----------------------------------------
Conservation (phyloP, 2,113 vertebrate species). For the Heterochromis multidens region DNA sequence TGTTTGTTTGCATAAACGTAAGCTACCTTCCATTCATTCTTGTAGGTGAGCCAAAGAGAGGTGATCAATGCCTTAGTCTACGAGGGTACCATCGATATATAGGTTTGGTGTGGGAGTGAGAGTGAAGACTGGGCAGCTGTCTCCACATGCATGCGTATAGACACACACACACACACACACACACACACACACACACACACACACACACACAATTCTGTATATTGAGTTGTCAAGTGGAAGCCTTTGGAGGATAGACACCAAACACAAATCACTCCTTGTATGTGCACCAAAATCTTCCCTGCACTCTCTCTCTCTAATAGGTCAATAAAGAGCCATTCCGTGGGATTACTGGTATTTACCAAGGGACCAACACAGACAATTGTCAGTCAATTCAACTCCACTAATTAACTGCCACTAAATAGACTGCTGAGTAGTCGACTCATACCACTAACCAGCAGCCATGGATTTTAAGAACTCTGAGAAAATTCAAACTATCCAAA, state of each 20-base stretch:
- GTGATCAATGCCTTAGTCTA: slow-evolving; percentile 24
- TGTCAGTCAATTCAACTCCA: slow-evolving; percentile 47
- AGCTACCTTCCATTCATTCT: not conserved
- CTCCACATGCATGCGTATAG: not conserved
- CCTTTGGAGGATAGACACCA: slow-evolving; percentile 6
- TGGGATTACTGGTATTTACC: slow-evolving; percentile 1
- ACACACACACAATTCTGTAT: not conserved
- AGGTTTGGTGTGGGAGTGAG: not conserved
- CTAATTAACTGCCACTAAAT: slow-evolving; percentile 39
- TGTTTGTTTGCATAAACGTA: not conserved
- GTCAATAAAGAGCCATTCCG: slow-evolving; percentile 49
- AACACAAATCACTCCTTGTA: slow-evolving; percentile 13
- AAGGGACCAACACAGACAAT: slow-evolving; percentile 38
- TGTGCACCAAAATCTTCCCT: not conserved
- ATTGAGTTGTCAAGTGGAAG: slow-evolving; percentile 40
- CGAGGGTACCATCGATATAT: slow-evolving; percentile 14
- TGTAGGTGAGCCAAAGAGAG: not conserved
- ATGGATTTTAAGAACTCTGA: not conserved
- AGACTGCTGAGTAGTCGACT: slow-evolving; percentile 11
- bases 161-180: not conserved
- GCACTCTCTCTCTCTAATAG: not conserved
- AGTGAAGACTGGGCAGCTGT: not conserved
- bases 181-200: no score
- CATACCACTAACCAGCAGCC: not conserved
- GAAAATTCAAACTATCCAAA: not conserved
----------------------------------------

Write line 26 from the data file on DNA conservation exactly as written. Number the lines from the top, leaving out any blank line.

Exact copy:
- GAAAATTCAAACTATCCAAA: not conserved